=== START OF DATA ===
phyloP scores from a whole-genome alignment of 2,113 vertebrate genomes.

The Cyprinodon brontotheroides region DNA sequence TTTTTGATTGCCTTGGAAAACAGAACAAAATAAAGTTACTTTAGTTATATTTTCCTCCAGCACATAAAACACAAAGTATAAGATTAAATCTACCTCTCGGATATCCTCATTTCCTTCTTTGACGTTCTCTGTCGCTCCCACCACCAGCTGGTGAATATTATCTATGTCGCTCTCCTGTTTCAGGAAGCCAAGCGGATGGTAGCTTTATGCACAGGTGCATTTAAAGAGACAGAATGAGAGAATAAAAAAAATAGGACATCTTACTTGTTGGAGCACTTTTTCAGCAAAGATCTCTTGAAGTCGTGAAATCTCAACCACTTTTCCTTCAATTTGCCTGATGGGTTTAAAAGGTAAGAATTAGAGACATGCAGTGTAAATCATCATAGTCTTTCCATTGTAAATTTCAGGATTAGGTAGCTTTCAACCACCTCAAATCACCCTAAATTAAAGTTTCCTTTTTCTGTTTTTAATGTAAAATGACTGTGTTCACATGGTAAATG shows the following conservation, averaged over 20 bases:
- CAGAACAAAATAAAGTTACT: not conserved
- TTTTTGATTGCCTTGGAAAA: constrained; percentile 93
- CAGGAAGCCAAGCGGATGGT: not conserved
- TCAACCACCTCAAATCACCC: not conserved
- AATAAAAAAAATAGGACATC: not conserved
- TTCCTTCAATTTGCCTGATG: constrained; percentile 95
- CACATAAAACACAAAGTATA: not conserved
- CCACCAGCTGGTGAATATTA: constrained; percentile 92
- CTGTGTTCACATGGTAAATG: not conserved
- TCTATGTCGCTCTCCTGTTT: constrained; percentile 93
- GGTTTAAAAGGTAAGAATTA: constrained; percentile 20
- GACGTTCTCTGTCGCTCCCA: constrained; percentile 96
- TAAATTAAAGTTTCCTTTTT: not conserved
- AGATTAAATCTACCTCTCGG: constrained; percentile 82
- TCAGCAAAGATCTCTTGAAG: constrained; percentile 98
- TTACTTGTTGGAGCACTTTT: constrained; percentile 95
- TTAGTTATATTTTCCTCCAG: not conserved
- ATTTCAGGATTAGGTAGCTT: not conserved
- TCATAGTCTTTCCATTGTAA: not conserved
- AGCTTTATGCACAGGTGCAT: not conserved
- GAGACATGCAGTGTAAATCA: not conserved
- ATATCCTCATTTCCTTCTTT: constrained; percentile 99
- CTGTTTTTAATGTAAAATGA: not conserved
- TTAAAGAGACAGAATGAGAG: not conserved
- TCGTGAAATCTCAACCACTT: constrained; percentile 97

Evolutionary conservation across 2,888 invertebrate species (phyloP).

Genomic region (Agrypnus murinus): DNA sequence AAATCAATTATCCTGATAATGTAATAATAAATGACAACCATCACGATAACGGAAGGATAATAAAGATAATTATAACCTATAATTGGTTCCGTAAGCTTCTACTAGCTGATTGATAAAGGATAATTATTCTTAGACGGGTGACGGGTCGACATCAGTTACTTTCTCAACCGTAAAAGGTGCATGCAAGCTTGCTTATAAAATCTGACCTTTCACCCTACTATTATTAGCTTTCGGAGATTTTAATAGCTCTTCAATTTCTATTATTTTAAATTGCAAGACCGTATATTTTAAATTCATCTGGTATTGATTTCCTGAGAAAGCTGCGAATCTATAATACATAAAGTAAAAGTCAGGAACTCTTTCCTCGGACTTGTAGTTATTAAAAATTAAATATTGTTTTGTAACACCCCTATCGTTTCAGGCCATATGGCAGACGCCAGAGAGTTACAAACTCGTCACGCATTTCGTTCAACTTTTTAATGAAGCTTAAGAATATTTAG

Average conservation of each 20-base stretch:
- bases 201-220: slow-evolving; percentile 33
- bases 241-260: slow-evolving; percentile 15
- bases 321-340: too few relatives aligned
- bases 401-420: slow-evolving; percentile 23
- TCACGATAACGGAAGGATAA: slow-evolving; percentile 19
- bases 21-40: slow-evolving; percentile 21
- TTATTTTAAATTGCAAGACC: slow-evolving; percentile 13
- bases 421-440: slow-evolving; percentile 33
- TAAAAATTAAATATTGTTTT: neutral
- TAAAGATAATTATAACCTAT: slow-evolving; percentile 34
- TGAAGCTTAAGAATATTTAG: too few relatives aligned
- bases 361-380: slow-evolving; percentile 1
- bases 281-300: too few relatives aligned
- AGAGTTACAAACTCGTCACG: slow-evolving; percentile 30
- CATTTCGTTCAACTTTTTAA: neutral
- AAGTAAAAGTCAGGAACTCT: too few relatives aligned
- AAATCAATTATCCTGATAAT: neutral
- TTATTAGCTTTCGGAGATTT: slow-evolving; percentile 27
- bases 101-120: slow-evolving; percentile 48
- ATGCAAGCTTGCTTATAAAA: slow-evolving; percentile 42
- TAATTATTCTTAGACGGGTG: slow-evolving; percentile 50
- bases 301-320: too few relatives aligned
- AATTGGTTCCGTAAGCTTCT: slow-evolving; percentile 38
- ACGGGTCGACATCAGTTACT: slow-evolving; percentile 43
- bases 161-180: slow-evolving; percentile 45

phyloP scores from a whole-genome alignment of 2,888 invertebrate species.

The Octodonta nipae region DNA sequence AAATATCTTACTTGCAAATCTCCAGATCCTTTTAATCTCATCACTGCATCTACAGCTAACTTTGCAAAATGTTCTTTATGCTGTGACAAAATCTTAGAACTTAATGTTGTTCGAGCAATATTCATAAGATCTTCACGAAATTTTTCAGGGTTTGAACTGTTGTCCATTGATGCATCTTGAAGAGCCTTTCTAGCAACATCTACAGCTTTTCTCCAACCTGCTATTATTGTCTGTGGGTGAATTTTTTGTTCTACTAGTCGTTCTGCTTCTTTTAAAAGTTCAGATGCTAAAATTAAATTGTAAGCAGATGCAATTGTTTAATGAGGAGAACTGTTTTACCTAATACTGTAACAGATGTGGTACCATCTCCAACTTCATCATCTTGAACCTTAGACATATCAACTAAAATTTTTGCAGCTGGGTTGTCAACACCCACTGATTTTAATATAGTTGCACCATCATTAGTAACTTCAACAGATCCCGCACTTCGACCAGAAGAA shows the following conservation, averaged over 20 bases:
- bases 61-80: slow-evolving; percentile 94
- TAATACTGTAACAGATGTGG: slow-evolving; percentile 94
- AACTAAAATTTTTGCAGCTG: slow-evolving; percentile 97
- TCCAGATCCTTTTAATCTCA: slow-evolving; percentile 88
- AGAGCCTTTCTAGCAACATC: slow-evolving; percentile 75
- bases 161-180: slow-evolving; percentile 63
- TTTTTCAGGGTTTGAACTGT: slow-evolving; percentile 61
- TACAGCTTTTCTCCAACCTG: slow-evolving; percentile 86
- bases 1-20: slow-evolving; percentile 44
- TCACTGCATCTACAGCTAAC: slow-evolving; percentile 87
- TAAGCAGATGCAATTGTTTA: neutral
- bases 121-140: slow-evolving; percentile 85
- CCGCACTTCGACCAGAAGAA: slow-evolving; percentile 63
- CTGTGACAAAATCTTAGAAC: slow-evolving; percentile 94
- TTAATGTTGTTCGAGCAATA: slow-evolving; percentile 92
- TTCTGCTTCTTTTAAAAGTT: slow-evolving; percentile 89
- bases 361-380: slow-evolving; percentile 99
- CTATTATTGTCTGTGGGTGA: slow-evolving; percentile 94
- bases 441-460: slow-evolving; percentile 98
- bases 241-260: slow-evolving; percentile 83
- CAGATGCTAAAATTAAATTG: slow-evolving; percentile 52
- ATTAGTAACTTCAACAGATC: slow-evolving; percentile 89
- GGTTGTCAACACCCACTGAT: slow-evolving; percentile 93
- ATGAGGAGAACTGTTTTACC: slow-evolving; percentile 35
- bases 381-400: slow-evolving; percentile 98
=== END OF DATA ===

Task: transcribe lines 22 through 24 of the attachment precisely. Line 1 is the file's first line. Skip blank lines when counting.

- AGCTTTATGCACAGGTGCAT: not conserved
- GAGACATGCAGTGTAAATCA: not conserved
- ATATCCTCATTTCCTTCTTT: constrained; percentile 99